One of the smartest decisions taken during that wintertime was to go for a month and a half to my beloved Tel Aviv (read, the best city on Earth). And even though I arrived in the city during the season of weak grainy rains, nobody canceled the miles of walking with methodical bar and café hopping. For that reason, a large report awaits you, which I’ll start with the new place – Cafeteria.tlv – that has ‘cluttered’ all local bloggers’ Instagram accounts.
Page 2 of 6
My Minsk friend, who now lives in Tel-Aviv, always asks me to give her a tip for a couple of must-go places which she would definitely visit upon her arrival. She zealously monitors every new place that opens – in the meantime there’s plentiful places that open – so sometimes it’s hard to meet the timeline of the weekend without a clear plan.
They said ‘You should go, you should go,’ they said ‘you should definitely go there!’. They insisted, trembled, rolled their eyes. So I went there. A dark, boudoir, noir basement with poker tables and heavy velvet curtains. Everywhere are either tail coats, or night dresses. The menu is laid out into playing cards a la taro. Drinks are terrific. – Well, how do you like the Kabinet bar? – A one-time thing. And that’s why.
It happens when you forget expectations when you open the door with a wave of the hand, yet not knowing what an absurd Moscow love is waiting for you. Why absurd? Because for me Moscow is a city that I can’t understand, a city I don’t want to go to, a city that I’m bored to walk around. Therefore, the least you expect from yourself is falling in love with its scenery. But Youth cafe Moscow is an exception, it’s my ray of light, my personal vanishing and coming youth, it’s a place when you completely forget how old you are, and you just laugh at the counter, knocking back Appletinis one after another.
This is the city of eternal mold, the city of fossilized vodka color, city of gray stone, dirty bricks, flooded with rains that bring no freshness, surrounded by endless embankments, connected by melancholic bridges. Surprisingly, there’s a place in this city for a very sunny, childishly joyful, vibrant, dazzlingly happy Portuguese charm. I’m talking about a small bar – Tawny Bar – that occupies a modest, but lovely tiny space in-between two buildings on the Fontanka, on the left of the Golitsyn loft, close to Sakhinkle Kazbegi with the similar hospitable attitude.
When I suddenly desperately need to go to Tel Aviv, not even for business matters or even for the sea, but for the sake of feeling something very special and elusive, looping between tables on Dizengoff or Rothschild streets, to hear the roar of cheerful voices, to see the already recognizable inscriptions in Hebrew, when suddenly you want to sit on the pavement, while holding a pita with sabiakh with both of your hands, but when you have only enough money for a ticket to St. Petersburg, I rush straight to Rubinstein Street to Bekitzer.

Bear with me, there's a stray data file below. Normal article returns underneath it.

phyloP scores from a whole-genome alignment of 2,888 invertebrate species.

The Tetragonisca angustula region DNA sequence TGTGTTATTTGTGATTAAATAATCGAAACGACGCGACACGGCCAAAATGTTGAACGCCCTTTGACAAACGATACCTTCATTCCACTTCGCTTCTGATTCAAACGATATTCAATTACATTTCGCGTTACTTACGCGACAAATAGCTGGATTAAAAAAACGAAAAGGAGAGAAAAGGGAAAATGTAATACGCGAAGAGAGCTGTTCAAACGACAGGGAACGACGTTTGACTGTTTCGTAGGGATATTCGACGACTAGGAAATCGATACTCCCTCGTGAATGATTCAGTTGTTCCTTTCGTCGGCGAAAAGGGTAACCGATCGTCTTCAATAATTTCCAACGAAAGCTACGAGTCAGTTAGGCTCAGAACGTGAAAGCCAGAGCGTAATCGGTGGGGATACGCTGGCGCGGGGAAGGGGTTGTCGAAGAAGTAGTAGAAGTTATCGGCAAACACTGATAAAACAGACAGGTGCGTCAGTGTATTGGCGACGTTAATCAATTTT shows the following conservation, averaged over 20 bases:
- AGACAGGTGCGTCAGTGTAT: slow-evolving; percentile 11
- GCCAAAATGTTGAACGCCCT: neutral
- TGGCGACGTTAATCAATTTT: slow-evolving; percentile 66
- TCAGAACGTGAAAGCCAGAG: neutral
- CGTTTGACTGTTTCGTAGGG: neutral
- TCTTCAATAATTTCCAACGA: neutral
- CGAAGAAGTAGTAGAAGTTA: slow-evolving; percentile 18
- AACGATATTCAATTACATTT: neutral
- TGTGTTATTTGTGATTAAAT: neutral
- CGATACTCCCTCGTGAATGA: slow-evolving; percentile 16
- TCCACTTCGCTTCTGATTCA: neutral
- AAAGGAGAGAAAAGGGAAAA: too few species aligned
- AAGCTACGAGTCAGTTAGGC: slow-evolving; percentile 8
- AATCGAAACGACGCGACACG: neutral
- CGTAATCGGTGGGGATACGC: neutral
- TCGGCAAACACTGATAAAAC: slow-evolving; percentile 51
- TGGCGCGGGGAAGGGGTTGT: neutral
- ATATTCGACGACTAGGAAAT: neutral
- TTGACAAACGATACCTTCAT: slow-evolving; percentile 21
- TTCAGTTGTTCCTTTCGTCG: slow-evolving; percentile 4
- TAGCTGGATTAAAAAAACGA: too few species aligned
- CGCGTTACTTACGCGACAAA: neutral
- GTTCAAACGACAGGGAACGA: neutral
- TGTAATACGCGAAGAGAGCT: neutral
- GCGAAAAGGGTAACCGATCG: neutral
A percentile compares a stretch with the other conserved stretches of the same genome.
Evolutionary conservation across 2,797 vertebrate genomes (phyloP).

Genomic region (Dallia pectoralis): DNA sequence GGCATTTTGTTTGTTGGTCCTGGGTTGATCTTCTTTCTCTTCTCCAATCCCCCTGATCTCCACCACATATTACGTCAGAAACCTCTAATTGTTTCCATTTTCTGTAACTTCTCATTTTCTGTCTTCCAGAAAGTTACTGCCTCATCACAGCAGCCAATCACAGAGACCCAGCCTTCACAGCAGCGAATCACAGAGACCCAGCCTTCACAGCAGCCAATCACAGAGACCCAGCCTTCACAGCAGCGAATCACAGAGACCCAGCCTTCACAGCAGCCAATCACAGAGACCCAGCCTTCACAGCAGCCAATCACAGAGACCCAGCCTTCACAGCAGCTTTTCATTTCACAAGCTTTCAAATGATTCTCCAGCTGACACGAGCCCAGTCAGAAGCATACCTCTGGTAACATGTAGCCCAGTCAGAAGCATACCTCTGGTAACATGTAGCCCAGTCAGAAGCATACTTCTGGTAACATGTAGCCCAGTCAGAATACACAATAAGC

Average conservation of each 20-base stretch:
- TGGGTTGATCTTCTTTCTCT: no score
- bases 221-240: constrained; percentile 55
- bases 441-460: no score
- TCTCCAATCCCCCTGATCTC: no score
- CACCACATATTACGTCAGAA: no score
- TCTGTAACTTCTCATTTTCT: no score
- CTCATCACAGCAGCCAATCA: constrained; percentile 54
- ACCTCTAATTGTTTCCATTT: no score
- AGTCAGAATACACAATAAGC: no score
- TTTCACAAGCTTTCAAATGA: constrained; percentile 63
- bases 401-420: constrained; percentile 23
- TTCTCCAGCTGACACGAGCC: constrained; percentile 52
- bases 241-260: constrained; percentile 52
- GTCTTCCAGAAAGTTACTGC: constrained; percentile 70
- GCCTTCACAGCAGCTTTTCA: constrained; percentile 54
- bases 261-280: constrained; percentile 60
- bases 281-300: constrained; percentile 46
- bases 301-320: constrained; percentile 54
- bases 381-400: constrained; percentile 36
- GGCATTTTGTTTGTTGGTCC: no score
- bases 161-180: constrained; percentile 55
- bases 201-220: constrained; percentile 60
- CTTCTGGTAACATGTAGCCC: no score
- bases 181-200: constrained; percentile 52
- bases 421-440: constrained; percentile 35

Georgian restaurants are no strangers to anyone. They grow everywhere, and at best, they always serve delicious food, at worst the owners’ hospitality is poured into supposedly sincere singing of variety hits from the 90’s and 00’s. But you can’t compare all of this to the moment, when the soul of the people, their cuisine, becomes connected with the soul, especially St. Petersburg’s soul, and they open the place that even Georgia itself lacks. Ladies and gentlemen, Khinkali restaurant Kazbegi, hamarjoba!
‘Are you saying you just had two large balconies facing each other, made enclosed spaces in each of them, bridged them and voilà! – you have a bar? How is it even possible?’. I have long tried to explain what Do Immigration looks like, but at the end of the day it doesn’t matter. Any kind of alignment is possible in Petersburg, and it seems it’s time to get used to it. Do Immigration is a place of strength, power, and not only for those who obsessed with wine, but also for all adepts of St. Petersburg’s spleen, Oz. romance and marginal bars.
It’s been 123 weeks. Petersburg has been washed with a few medium-long rains and hit the sunny side. White nights are deceptive: they call you out for a walk, but you give up quickly and dive into semi-dark bars with ease and then it’s hard to get out of them. In El Copitas, it’s dark and they only take cash. If not for this, I would have stayed in the city for one week longer, so it would be 124 weeks.